It’s been an interesting first week of online classes, with everyone —students, faculty, and people’s dogs—still adjusting to the change of staying home. UMass Boston professors have spent their spring break making big changes to their syllabuses and choosing the method of online teaching that they find most appropriate. Some professors are using Zoom, some are posting videos of themselves teaching, and some, citing their distrust of technology, are communicating with their students via pigeon post. These new circumstances have definitely forced faculty to get creative.
While switching to online school may be a natural transition for the tech-savvy, some professors who prefer the chalkboard are struggling with the shift. One example of this is a professor from the history department, who wishes to remain anonymous. On the first day back from classes this professor opened up the photo booth application on his computer at 10 a.m. precisely, and began to teach. It was only after he received confused emails from 21 students that he realized his mistake.
“I guess I did notice that nobody was asking questions or anything, but I didn’t think much of it,” the anonymous professor said, when interviewed on Wednesday. “They don’t normally ask questions; I guess I assumed they were just shy.”
When asked what method of online teaching he was now pursuing, the professor answered, “I’ve been considering pigeon post.”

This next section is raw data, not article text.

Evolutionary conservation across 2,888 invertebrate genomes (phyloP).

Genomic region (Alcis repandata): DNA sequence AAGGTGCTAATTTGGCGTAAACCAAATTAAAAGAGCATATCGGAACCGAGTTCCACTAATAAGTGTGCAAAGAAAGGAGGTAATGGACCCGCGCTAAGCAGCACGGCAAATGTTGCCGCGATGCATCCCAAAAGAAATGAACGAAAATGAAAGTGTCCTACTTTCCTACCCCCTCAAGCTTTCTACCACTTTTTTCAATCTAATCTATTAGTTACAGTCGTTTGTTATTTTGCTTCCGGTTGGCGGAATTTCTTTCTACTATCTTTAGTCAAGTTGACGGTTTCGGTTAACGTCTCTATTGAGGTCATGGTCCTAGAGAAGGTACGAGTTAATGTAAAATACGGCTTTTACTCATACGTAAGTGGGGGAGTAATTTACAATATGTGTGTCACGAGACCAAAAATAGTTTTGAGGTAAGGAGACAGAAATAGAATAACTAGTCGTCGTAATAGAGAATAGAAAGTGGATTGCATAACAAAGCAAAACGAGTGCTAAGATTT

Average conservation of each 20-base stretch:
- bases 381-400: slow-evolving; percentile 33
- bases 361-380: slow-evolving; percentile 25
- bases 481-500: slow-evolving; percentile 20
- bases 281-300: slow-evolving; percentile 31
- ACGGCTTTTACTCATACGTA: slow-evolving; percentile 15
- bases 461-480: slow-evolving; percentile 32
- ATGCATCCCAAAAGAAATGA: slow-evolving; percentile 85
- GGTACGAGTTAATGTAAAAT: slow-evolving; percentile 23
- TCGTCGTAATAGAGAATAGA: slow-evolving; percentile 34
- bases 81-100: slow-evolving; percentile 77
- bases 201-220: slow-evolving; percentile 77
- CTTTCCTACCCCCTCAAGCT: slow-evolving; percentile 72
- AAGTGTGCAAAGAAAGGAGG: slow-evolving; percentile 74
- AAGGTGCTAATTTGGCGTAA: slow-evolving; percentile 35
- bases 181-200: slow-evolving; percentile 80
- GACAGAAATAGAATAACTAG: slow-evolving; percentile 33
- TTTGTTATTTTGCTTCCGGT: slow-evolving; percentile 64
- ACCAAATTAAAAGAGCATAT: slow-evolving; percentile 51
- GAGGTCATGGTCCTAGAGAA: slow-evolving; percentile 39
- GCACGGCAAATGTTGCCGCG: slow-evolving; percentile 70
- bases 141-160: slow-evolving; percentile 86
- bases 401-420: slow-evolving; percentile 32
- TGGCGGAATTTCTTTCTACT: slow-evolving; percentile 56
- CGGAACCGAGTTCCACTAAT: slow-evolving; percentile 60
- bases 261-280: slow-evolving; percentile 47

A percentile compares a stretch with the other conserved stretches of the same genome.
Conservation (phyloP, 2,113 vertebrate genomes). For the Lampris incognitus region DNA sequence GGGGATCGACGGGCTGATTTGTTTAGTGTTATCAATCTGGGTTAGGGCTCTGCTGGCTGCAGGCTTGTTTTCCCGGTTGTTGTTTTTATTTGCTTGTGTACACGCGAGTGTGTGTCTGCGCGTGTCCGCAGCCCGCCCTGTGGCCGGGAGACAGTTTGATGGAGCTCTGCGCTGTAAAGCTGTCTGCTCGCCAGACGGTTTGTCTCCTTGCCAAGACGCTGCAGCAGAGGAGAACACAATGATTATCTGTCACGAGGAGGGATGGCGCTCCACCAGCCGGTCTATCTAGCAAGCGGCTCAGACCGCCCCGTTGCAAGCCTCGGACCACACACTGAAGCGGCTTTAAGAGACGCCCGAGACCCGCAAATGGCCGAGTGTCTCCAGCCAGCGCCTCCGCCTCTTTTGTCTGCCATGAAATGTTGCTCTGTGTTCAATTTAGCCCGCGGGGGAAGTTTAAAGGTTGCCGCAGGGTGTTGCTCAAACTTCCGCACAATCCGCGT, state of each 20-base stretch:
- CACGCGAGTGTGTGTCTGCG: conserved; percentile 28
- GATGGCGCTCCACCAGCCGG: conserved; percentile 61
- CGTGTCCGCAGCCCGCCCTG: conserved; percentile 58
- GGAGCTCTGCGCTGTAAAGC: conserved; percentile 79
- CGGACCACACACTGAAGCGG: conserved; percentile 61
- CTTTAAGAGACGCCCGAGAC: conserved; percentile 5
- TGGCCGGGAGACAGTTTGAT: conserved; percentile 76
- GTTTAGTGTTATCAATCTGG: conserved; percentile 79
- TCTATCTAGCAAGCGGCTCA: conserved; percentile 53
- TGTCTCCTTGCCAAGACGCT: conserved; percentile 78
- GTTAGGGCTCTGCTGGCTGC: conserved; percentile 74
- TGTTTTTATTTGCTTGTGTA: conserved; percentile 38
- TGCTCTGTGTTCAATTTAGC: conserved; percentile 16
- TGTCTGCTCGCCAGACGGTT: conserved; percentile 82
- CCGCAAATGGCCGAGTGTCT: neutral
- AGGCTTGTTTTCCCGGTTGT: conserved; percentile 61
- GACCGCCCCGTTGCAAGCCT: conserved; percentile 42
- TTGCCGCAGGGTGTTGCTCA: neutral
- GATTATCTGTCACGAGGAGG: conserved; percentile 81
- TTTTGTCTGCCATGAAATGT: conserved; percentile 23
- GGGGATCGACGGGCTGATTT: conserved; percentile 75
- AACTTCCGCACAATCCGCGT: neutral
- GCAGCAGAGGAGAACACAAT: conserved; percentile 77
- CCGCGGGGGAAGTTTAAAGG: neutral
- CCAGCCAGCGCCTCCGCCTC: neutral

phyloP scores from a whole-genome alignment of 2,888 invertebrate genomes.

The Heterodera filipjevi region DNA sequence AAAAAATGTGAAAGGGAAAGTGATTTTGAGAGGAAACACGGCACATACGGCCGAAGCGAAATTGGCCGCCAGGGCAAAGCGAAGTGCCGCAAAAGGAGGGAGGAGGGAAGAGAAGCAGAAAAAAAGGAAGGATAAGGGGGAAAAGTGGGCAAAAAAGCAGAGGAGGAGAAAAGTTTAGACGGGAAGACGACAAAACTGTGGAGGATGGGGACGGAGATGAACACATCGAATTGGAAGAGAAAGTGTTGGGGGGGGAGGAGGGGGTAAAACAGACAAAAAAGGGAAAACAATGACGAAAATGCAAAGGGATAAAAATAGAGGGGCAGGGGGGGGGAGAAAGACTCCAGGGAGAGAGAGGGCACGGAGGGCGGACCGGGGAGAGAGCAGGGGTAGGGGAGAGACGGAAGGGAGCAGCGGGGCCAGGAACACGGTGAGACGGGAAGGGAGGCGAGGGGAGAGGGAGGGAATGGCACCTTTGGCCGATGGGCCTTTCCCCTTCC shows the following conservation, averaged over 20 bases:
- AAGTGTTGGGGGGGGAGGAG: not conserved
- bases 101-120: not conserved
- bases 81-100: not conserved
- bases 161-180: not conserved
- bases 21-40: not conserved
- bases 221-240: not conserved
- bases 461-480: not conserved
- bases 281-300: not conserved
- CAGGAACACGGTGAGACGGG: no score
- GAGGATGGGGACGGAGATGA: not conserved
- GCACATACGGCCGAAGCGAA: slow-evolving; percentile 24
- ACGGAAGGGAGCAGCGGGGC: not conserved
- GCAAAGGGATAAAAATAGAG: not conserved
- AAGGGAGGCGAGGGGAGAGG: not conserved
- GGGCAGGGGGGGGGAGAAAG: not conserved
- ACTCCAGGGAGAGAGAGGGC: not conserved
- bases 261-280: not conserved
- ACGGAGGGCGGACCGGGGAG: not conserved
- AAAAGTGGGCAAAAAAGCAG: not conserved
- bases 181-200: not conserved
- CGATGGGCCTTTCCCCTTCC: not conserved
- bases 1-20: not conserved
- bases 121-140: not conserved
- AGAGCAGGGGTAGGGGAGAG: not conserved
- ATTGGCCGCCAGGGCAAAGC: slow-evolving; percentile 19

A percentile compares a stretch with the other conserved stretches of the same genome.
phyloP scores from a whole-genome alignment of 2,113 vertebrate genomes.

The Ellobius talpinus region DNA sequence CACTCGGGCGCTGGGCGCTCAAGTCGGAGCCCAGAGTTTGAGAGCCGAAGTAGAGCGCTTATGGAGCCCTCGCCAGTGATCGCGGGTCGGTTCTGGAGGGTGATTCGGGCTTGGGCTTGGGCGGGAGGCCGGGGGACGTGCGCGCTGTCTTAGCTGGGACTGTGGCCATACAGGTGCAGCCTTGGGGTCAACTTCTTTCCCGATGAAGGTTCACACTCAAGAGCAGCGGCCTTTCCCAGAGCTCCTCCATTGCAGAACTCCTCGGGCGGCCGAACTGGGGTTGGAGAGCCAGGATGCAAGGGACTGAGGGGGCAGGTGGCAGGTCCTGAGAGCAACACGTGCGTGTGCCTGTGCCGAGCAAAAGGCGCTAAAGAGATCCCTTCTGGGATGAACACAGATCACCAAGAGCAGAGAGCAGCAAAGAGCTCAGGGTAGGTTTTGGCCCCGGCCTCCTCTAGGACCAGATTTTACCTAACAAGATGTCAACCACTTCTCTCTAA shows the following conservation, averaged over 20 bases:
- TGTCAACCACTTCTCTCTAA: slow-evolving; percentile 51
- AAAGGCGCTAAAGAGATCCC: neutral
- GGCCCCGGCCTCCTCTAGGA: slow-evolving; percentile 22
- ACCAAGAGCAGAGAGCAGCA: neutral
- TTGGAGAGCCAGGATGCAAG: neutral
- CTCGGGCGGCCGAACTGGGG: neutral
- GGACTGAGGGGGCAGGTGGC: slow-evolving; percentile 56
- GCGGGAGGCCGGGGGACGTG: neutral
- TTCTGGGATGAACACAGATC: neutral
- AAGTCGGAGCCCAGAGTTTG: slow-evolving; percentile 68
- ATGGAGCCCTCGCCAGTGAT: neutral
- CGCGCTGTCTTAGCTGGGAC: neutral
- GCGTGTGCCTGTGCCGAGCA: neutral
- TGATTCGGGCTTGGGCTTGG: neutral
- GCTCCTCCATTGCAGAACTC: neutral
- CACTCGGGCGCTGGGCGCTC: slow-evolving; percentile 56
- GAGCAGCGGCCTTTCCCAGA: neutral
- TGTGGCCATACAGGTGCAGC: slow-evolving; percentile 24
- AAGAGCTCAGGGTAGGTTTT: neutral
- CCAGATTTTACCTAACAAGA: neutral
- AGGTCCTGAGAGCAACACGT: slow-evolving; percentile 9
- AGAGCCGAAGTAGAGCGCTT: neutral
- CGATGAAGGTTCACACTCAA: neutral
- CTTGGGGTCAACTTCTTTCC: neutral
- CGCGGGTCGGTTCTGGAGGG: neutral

However, this professor may reconsider the pigeon post, because according to sophomore Abbey Basile, “The pigeon post thing is not working out. On Tuesday we had a test in my biology class, and I found my test torn up in shreds in my front yard. It turned out that the pigeon had decided to use my test as a lining for its nest on my roof. When my professor asked why my test hadn’t been turned in, I just sent him a picture of the pigeon nest. He turned the whole thing into a lesson about bird nest making. I just want an A.”
Of course, even professors that make it to using Zoom have run into their fair share of challenges:
“Someone’s curious grandma is always poking into the frame, asking questions,” said one frustrated professor. “I’m trying to teach here.”
“Half my students are still in bed during my 8 a.m. class,” said another professor, “This isn’t naptime! We’re learning advanced trig-super-calculus-geometric-algebra! So I typically blare an alarm sound until they all get up. They all are mad at me, but at least I’m not teaching via snail mail.”
One nice new highlight of online classes is the increased level of comfort in everyone’s school experience. You can now go to class on your couch, in your pajamas, with your dog, eating a snack, or sitting on the floor three feet away from the router because that’s the only place you get perfect Wifi reception.
Another aspect of online classes is the constant flow of emails into inboxes. Every day every one of your professors has a new thing to email. And for the professors, every day their inboxes are full of claims that “my dog ate my computer”.
“To be honest I can’t keep up with all the emails,” said an anonymous junior. “It’s crazy. And most of the emails are just, ‘don’t forget to check your window for the arrival of your pigeon.’”